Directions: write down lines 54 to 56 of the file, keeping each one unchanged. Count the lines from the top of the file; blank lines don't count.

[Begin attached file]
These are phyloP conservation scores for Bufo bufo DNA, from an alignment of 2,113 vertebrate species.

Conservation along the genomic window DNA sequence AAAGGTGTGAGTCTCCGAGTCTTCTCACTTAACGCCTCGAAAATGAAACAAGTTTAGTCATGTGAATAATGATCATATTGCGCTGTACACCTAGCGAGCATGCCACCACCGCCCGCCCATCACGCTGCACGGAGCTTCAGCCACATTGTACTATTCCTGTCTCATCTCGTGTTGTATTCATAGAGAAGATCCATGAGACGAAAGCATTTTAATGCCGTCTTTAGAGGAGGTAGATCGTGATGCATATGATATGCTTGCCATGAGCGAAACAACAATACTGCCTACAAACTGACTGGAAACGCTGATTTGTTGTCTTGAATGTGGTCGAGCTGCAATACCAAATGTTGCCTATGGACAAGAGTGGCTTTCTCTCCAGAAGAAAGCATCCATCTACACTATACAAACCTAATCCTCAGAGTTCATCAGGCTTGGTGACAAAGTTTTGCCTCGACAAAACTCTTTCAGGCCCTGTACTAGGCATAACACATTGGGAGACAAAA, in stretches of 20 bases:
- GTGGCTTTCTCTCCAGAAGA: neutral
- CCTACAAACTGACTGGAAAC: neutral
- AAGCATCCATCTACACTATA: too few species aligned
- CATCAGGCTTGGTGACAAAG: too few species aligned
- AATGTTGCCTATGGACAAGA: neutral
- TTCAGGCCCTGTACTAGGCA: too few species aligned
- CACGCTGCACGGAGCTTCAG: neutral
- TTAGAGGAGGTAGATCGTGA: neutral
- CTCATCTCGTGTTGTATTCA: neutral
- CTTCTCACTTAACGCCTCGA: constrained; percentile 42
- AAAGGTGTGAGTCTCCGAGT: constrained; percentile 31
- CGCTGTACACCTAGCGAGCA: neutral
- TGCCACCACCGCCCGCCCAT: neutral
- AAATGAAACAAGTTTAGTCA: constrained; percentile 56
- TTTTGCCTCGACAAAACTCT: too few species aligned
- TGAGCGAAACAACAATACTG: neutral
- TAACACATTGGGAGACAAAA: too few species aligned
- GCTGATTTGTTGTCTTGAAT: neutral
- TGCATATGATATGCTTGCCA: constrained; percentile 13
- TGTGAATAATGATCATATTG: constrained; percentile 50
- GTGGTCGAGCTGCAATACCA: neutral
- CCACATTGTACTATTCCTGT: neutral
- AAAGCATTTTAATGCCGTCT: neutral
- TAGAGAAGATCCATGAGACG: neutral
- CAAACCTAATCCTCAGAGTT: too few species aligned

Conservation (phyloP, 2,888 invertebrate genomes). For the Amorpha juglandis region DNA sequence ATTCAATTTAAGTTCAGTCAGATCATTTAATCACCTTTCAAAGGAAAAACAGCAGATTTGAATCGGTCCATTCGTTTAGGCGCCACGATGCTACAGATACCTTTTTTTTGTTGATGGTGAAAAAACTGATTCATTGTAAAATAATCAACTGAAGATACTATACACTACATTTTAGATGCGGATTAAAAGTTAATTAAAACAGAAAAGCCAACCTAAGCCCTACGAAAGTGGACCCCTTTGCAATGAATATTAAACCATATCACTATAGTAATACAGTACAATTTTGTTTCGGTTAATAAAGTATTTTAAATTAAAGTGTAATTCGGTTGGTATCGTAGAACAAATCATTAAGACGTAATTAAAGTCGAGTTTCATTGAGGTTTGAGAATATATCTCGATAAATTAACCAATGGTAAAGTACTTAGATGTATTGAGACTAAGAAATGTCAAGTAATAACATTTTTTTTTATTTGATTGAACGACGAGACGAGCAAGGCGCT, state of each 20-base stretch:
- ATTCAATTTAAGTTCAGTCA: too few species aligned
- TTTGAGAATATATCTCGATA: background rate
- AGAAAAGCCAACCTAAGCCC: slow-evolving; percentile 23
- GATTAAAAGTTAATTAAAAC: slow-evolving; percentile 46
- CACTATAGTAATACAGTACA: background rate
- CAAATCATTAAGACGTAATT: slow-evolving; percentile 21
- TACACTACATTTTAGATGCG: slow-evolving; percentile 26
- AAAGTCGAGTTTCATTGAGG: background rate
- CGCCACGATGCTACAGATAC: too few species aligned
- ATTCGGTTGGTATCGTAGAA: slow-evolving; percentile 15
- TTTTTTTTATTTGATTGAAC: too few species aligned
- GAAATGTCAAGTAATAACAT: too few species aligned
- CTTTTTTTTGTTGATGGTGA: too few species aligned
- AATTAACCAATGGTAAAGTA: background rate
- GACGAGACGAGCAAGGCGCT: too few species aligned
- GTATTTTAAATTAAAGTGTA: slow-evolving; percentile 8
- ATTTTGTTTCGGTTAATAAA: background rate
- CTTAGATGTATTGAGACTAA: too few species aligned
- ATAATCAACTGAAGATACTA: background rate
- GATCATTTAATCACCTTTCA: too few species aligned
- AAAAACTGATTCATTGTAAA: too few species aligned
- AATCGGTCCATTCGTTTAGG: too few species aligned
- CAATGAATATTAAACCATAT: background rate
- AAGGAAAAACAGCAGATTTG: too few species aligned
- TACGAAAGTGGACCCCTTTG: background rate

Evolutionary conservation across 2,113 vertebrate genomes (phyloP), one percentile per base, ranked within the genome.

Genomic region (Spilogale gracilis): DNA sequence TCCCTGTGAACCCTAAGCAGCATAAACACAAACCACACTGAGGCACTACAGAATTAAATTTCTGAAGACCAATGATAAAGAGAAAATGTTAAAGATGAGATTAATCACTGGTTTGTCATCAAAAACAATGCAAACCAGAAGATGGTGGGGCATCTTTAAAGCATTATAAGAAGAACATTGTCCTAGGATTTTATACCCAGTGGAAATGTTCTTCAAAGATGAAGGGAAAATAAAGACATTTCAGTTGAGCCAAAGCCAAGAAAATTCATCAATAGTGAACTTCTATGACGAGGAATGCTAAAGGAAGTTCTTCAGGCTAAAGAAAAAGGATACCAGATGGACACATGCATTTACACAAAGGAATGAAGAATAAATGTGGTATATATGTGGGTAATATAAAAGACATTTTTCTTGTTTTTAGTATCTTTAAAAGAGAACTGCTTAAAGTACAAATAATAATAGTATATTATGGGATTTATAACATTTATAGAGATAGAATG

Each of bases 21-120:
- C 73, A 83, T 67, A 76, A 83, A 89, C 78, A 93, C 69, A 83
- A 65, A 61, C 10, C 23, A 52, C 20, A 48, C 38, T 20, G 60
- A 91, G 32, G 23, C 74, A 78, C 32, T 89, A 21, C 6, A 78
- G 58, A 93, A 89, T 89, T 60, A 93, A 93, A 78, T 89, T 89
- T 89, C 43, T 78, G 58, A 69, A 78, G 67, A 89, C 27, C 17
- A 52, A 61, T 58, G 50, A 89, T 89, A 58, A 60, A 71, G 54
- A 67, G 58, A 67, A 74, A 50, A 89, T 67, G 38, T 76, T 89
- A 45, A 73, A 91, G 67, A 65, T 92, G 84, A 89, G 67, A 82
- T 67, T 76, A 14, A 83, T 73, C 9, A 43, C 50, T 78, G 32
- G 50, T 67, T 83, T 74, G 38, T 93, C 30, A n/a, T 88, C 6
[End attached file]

Evolutionary conservation across 2,113 vertebrate genomes (phyloP), one percentile per base, ranked within the genome.

Genomic region (Spilogale gracilis): DNA sequence TCCCTGTGAACCCTAAGCAGCATAAACACAAACCACACTGAGGCACTACAGAATTAAATTTCTGAAGACCAATGATAAAGAGAAAATGTTAAAGATGAGATTAATCACTGGTTTGTCATCAAAAACAATGCAAACCAGAAGATGGTGGGGCATCTTTAAAGCATTATAAGAAGAACATTGTCCTAGGATTTTATACCCAGTGGAAATGTTCTTCAAAGATGAAGGGAAAATAAAGACATTTCAGTTGAGCCAAAGCCAAGAAAATTCATCAATAGTGAACTTCTATGACGAGGAATGCTAAAGGAAGTTCTTCAGGCTAAAGAAAAAGGATACCAGATGGACACATGCATTTACACAAAGGAATGAAGAATAAATGTGGTATATATGTGGGTAATATAAAAGACATTTTTCTTGTTTTTAGTATCTTTAAAAGAGAACTGCTTAAAGTACAAATAATAATAGTATATTATGGGATTTATAACATTTATAGAGATAGAATG

Each of bases 21-120: